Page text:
William Faulkner’s “Barn Burning” symbolizes the destructiveness of the human ego through the character, Abner Snopes. Throughout the story, Snopes functions and communicates based on his own logic. He has no regard for his family, superiors, or the judicial system. His unrelenting effort to live according to what he deems as “right” creates an atmosphere of fear and oppression. Following the barn trial, Snopes’ demeanor towards his son, Colonel Sartoris, clearly demonstrates his use of fear and intimidation to gain respect and conformity within his family.
Knowing the truth and knowing that he has to lie about it, terrifies him as he says: “He aims for me to lie, he thought, again with that frantic grief and despair. And I will have to do hit.” He shows unconditional loyalty toward his father by remaining silent, and forcing the judge who he sees as the “enemy”, to dismiss the case due to the lack of evidence. His devotion is depicted further as they leave the courtroom, and the boy gets in to an altercation with a bystander, “half again his size”, hissing at them: "Barn burner!" However his steadfastness to his father is not rewarded but rather expected by his brutal man. The father’s poor parenting skill, slowly erodes the boy’s loyalty.
Sarty's Point of View in Barn Burning by William Faulkner William Faulkner elected to write “Barn Burning” from his young character Sarty’s perspective because his sense of morality and decency would present a more plausible conflict in this story. Abner Snopes inability to feel the level of remorse needed to generate a truly moral predicament in this story, sheds light on Sarty’s efforts to overcome the constant “pull of blood”(277) that forces him to remain loyal to his father. As a result, this reveals the hidden contempt and fear Sarty has developed over the years because of Abner’s behavior. Sarty’s struggle to maintain an understanding of morality while clinging to the fading idolization of a father he fears, sets the tone for a chain of events that results in his liberation from Abner’s destructive defiance-but at a costly price. Sarty’s dilemma arises from his father’s destructive envy of his wealthy employers.
In the barn burning, the love between a father and a son should be based on genuine respect, love, loyalty, and admiration. This is not what happened. Blood was the most important aspect. Throughout this story the boy just wants to gain his father’s admiration, but in doing so he loses his blood tie with his father. In Barn burning, Sarty’s father is being tried, but since there is no evidence to prove that he did it, he is ordered to the leave the country.
His loyalty to family doesn’t allow for him to understand why he warns the De Spain family at such a young age. Faulkner describes how the Snopes family is emotionally conflicted due to Abner’s insecurities, how consequences of a father’s actions can change their lives, and how those choices make Sarty begin his coming of age into adulthood. The conflictions of the Snopes family in this story are of anger, fear, and despair. Abner Snopes, the father, is an angry man. He believes that he is always right, he is abusive, and is always being short-changed by life.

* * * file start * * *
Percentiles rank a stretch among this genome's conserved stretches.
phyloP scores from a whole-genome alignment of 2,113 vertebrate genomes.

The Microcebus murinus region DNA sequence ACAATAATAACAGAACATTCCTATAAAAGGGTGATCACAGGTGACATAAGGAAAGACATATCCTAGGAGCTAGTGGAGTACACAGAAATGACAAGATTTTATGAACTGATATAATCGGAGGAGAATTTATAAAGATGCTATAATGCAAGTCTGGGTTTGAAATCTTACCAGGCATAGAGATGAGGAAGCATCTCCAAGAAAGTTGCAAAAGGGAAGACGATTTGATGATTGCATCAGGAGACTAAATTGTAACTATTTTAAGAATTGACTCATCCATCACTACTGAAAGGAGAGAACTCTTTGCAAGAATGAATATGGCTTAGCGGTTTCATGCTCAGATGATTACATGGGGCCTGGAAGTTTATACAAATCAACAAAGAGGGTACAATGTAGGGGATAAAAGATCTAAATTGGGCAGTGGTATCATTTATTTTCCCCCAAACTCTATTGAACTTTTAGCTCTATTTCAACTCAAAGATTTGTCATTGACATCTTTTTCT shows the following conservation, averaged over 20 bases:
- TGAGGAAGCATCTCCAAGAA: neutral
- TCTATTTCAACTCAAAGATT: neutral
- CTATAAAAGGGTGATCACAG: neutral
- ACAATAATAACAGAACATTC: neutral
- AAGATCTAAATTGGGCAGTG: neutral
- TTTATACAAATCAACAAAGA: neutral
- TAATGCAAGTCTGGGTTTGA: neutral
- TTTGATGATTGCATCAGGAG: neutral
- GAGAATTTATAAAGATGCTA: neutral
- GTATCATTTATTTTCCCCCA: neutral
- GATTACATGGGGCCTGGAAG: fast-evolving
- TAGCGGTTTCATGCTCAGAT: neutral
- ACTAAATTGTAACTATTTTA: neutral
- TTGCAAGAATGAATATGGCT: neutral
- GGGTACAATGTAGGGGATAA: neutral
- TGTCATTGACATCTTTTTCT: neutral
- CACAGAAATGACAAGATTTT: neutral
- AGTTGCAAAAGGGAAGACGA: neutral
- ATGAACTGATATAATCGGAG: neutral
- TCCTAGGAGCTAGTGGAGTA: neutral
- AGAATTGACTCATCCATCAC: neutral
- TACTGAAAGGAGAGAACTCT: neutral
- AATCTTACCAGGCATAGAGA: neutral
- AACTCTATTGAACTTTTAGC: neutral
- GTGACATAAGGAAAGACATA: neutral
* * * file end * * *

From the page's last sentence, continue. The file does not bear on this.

Sarty doesn’t want to lie, even if it means his father will get in trouble. Sarty gets mad when he realizes that he has to lie for his father’s sake “with that frantic grief and despair” (p. 207). Sarty knows his father will cause destruction everywhere he goes and once people are finally safe from his father, he feels elated for them. Once the family moves to a new farm, Sarty thinks “they are safe from him” (p. 211) with a feeling of peace and joy. Sarty desperately wants to leave his family, no matter the cost.
Sarty will never know if his father and brother were shot, but he does try to keep running as the “grief and despair now no longer terror and fear but just grief and despair”, and breaks the blood tie from his family as he no longer wishes to suffer from his fathers actions. Regardless of Sartys decision to run away, he still cares for his family, including his father, but he realizes what his father does is wrong and he wants no part of it, even if its his own blood.
Darl’s family wanted him gone because if he were taken away as an insane man, then Anse would not have to pay for the barn damages. Anse would do anything just to conserve their money and keep him out of trouble. His saved money only goes to his teeth, and would not spend a penny for anything. No one cares what may come about to another family member but what would happen to themselves. In the end, Anse and the other children’s selfishness led them to become psychotic people.
Laius could have saved Oedipus from numerous difficulties and horrible mistakes throughout his life but he doesn’t and as a result Oedipus makes terrible decisions that will affect his life in a negative way forever. As a result of Laius leaving his son in the wild to fend for himself, he leaves the opportunity for another father figure to appear. The shepherd com... ... middle of paper ... ...nately both Cory and Oedipus make it of their ordeals alive, but they are both mightily scarred for life. Oedipus physically loses both of his eyes once he finds out what he done to his real father and mother. If any of his other father figures had informed him who he was, that wouldn’t have happened.
While everyone was working on their farm, Unoka did nothing but drink, dance, and just plainly prayed to the gods. Okonkwo was ashamed of him and did everything possible to never end up like his father. When the narrator stated, “With father like Unoka, Okonkwo did not have the start in life which many young men had…But he threw himself into it like one possessed. And indeed he was possessed by the fear of his father’s contemptible life and shameful death” (pg. 18).